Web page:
The Knoxville YMCA played a critical role in founding of the Smoky Mountains Hiking Club. Following a suggestion by Marshall Wilson, Assistant Boys Work Secretary at the Y, and George F. Barber, Physical Director at the Y, the YMCA Board of Directors agreed to sponsor an adult hiking program. George Barber and his brother Charlie were selected to organize a trip to Mt. LeConte for October 19/20, 1924. A group of about twenty, while resting on Cliff Top, agreed that their experience should be shared by others. Subsequent meetings led to the formation of the Smoky Mountains Hiking Club, an organization separate from the YMCA. The first scheduled hike was to Mt LeConte on December 6, 1924 with 8 hikers. Additional hikes were scheduled one after the other through 1925. A club emblem was designed and is still used as the club emblem today. Then in 1926, a pamphlet was put together describing: the origin and purpose of the club, a list of each hikes with date and a short summary, suggested clothing and food, an invitation to join, club officers, and two photos of club outings. The following year the first yearly handbook was published with expanded information. The size and general layout of the handbook have remained the same to this day.
In the beginning and extending to the present, club members have a dedication to both enjoying and preserving the natural beauty of the Great Smoky Mountains. We did this first by supporting, promoting, and actively working to make the formation of the Great Smoky Mountains National Park a reality. Now we continue to building around our core values: enjoyment of the outdoors; education efforts to convey the many values that a touch with nature can provide; conservation efforts to ensure that these wonderful environments endure for future generations; promoting the beauty and grandeur of the Great Smoky Mountains; and helping to maintain the Appalachian Trail.
As a hiking club, our history of on-trail and off-trail adventures cover every corner of the Smokies and the surrounding areas. The hike descriptions in the handbook include key details and are often written with literary flair. The hikes are led by experienced leaders and scouted in advance. After the hike, a short description of the experience is included in the monthly newsletter.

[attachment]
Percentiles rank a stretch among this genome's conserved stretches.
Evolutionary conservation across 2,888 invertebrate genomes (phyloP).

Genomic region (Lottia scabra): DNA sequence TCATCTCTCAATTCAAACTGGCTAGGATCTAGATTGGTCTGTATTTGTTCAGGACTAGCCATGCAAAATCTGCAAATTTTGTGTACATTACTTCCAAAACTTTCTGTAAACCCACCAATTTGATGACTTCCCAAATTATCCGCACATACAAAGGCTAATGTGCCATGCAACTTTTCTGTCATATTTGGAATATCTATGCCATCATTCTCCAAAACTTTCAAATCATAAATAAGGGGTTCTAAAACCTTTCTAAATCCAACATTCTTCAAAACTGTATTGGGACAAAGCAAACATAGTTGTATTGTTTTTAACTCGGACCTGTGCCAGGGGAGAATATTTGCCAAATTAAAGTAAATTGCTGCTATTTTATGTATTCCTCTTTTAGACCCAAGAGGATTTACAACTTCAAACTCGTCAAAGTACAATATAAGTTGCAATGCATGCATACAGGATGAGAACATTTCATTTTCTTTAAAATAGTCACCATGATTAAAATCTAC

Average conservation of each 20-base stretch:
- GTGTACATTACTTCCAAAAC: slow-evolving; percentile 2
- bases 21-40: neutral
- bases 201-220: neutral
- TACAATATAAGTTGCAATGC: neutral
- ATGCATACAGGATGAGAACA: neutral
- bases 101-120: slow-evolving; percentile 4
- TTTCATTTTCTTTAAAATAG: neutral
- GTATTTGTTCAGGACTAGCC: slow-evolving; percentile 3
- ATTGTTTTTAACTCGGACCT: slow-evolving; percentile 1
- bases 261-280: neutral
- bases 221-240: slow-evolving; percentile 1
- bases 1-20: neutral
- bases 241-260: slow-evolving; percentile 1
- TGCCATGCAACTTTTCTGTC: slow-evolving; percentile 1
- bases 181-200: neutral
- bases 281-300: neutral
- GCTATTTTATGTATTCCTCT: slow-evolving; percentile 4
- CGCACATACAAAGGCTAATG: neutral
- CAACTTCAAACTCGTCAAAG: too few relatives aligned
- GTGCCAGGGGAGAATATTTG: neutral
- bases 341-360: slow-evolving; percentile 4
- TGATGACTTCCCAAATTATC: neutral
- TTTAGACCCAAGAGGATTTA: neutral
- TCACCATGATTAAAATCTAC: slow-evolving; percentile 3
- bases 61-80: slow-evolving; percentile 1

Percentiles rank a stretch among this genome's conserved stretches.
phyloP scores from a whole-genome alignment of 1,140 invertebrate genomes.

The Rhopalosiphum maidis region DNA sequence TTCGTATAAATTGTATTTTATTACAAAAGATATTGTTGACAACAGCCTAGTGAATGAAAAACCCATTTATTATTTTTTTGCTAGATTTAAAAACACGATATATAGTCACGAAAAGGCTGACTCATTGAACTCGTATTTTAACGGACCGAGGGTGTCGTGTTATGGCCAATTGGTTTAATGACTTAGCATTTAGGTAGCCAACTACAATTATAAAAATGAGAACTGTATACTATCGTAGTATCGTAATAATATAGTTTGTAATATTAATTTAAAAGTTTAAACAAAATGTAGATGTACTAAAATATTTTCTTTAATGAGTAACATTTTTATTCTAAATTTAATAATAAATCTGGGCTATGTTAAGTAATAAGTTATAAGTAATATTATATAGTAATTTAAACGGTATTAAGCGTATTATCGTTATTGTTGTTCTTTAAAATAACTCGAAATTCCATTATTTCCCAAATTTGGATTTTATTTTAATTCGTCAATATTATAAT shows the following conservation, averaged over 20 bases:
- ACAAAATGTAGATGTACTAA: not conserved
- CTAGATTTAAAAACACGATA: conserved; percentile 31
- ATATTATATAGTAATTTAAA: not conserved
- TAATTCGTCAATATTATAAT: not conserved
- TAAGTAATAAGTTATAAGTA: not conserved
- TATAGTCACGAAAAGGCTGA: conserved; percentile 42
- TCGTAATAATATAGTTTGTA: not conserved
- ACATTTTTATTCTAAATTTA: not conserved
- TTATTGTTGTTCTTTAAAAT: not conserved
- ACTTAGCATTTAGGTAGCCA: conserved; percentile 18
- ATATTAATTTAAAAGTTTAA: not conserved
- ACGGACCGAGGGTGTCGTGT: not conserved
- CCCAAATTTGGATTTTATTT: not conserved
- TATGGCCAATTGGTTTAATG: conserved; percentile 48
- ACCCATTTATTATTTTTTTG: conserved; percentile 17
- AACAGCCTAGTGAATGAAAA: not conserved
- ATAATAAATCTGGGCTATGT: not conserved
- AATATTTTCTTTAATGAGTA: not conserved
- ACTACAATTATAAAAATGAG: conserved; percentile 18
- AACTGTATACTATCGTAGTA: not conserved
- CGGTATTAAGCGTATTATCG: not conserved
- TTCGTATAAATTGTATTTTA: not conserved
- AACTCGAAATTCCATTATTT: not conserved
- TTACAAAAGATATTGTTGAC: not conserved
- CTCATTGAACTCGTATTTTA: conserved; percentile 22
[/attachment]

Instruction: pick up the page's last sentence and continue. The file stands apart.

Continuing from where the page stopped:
Over the club’s history, many educational events have been held and financial support is provided to outdoor educational programs as well. Many of the early handbooks included references to maps of the Smokies, literature about the Smokies, and outdoor literature in general. Social events and photography contests have also been a mainstay of the club. An annual election of officers takes place in August at an outdoor picnic and an annual banquet is held in December.
Club members have been devoted to conservation efforts from the beginning. Highlights include supporting the formation of the park, a club member being a founding member of the Wilderness Society, leading opposition to a second trans-mountain road that was eventually abandoned, helping obtain wilderness designation for surrounding national forest areas, and contributing financially to key local and national conservation needs as they arise. The largest investment of labor by club members in support of the Smokies is the maintenance of the Appalachian Trail and the trail shelters within the park and for a 30 mile stretch of A.T. in the Nantahala National Forest, just outside the southwest border of the park. Each year our members devote thousands of hours to this responsibility. Their volunteer hours garner matching funds from the federal government that go directly to the national park.
As we look to the future, we will continue our focus on our core values and never forget the natural treasure of the Great Smoky Mountains that enriches our bodies and souls.